The Highland Park Senior/Youth Center was one of three potentials sites for community shelters studied as part of the Highland Park Solar Islanding Project (2015). The site fulfills at least some of the desirable traits of an emergency shelter and provides examples of community resiliency planning at the building level.
Superstorm Sandy affected Highland Park and many other places following its landfall in October 2012. Among the most severe impacts for Highland Park residents were electric power outages lasting up to two weeks for portions of the municipality. This experience highlighted a need to better prepare for similar situations in the future.
A set of adequately equipped community gathering spaces can support basic functions for community residents whose homes have lost power or are otherwise uninhabitable. Sheltered spaces are needed so that residents can rest comfortably, charge their phones, and have access to basic heating and cooking facilities enabled by resilient sources of electric power.
Solar arrays outfitted with battery storage and islanding inverters can provide emergency “power islands” during times of storm or other grid outages. When implemented in community meeting places that can function independently of the grid, solar islanding increases community resiliency. In the Highland Park Senior/Youth case study, the existing solar arrays if converted to solar power islands would be able ‘to provide only modest emergency’ power.
Available energy also depends on season and system engineering specifications. Thus, a critical step in planning for solar islanding capabilities is to analyze power demands and associated functions that benefit from solar islanding.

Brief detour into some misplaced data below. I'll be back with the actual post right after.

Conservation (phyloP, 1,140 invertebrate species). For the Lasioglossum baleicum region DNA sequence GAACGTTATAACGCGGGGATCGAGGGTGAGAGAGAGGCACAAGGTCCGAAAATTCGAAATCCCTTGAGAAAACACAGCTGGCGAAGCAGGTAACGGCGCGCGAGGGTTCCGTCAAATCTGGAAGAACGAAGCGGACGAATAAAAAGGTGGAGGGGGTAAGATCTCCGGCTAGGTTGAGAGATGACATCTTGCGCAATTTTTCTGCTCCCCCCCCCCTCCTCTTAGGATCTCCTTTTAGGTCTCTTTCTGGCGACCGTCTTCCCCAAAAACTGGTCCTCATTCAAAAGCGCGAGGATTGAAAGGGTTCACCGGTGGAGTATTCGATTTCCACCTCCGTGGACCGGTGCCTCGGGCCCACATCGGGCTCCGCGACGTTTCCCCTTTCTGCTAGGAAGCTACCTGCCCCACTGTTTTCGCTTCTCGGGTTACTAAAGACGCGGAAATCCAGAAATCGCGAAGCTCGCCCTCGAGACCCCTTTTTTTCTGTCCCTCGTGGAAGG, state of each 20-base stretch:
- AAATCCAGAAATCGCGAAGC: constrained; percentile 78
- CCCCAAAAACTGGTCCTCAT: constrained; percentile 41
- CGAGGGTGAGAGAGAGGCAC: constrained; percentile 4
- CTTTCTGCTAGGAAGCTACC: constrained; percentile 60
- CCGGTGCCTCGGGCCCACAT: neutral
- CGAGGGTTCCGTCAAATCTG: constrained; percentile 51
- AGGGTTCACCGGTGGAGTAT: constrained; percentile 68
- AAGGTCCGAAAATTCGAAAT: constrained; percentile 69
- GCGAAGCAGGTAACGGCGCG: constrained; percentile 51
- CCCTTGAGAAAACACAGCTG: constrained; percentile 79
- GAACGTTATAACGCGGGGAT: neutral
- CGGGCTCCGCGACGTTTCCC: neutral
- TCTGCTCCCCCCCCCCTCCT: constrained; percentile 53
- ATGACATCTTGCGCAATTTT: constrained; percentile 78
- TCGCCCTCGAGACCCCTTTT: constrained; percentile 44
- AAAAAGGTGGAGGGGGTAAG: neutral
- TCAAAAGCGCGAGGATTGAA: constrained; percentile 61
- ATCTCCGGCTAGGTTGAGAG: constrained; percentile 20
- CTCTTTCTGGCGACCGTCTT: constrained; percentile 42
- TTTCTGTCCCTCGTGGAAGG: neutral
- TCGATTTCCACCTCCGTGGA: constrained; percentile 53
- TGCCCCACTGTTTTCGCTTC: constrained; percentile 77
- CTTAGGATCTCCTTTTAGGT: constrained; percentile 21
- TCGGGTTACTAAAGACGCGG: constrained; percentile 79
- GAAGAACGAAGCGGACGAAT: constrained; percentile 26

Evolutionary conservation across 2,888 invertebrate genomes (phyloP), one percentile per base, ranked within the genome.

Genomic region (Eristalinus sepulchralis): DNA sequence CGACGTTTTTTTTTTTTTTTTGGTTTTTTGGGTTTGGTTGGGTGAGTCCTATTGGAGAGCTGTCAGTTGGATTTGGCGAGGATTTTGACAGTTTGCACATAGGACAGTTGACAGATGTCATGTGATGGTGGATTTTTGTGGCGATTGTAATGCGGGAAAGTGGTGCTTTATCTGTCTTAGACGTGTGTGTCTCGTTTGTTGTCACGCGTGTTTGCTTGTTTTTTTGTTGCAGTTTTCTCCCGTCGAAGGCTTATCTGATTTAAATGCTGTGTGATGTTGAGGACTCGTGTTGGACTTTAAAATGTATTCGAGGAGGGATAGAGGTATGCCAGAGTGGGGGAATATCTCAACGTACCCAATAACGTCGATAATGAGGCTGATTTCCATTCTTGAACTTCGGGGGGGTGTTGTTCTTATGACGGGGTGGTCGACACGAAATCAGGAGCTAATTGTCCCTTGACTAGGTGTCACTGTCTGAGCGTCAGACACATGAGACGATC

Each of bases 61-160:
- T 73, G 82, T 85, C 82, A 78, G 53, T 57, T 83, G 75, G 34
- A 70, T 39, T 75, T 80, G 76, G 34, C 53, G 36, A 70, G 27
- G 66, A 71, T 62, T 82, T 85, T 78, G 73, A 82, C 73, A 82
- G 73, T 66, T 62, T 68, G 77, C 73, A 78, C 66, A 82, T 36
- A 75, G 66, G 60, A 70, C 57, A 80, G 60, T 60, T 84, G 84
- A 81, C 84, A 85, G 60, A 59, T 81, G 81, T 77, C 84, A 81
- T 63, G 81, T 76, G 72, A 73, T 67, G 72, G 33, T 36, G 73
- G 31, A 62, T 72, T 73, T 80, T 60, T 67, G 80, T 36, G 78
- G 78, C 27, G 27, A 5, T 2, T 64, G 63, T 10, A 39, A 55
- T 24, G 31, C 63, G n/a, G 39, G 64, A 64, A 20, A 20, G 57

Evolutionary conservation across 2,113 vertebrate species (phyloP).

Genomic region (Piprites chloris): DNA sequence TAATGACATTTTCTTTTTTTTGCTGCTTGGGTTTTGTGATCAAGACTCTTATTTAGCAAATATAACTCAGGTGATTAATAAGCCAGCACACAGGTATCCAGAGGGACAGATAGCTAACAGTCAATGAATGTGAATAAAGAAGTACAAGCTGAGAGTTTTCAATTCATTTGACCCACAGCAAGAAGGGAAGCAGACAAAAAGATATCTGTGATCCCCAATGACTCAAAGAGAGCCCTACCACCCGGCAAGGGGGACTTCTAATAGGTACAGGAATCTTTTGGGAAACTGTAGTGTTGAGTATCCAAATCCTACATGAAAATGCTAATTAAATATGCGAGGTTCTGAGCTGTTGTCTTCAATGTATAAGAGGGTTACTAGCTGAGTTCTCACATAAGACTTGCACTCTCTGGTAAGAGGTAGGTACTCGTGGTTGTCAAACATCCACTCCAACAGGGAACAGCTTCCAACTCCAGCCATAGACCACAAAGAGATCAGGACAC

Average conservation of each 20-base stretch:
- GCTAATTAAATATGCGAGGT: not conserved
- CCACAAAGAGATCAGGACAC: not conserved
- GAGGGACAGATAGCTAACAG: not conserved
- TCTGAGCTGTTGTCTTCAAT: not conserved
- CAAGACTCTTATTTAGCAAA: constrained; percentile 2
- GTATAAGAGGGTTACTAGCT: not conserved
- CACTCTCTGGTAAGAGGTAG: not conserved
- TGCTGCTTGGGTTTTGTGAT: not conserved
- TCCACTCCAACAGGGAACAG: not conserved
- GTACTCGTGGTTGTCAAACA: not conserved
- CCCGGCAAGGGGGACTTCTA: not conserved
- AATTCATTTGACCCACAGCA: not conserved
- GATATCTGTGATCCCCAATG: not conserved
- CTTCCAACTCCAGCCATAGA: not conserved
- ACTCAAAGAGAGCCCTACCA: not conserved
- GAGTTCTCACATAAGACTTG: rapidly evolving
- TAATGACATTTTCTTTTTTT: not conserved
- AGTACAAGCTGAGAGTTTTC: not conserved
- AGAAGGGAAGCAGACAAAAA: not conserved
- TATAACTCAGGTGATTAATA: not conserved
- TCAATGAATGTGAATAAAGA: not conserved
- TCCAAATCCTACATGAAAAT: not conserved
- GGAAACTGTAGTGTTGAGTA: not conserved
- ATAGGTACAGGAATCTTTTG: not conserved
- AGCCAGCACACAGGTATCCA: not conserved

For whom is this useful?
Because solar islanding has the potential to improve community resiliency, the following case study is most useful to municipalities and institutional building owners motivated to prepare community spaces for future power outages. Such institutional buildings might include schools and community shelters.
Summary of Location and Resiliency Characteristics: Youth/Senior Center
The Senior/Youth Center, located next to two senior housing apartment complexes, serves as a meeting place for local senior citizens and has a wide variety of social, recreational, and daily educational activities for the benefit and enjoyment of Highland Park Seniors.
A field visit to the facility (4/29/15 12:00 pm, sunny) confirms that it is a 1-story building and has ample parking right near its entrance. As one enters the building, there is a large hall on the left, currently utilized as a space for communal meals with subdividing electro-mechanical doors that can reconfigured for different events or activities, potentially serving as a community gathering space.
A natural gas-fired hot water boiler heats the building with electric circulating pumps (2 x 3/4 HP). Domestic hot water is also gas-fired. The kitchen has an electric stove, dishwasher, refrigerator, and microwave oven. It is unlikely to be able to operate without a substantial backup generator because of the electric stove.
Some rewiring is required to allow the Borough Hall & Fire Station solar arrays to serve the Senior/Youth Center. With about (28,560 + 6,012 = 34,572 W) 35 kW peak available, there is ample power available to charge cell phones, provide electric light (at a reduced level), and run the heating hot water circulating pumps. There may also be enough electricity to operate a microwave oven, but full-service food preparation and heating are likely not achievable, depending on the season and weather patterns.
Electricity Demand Calculation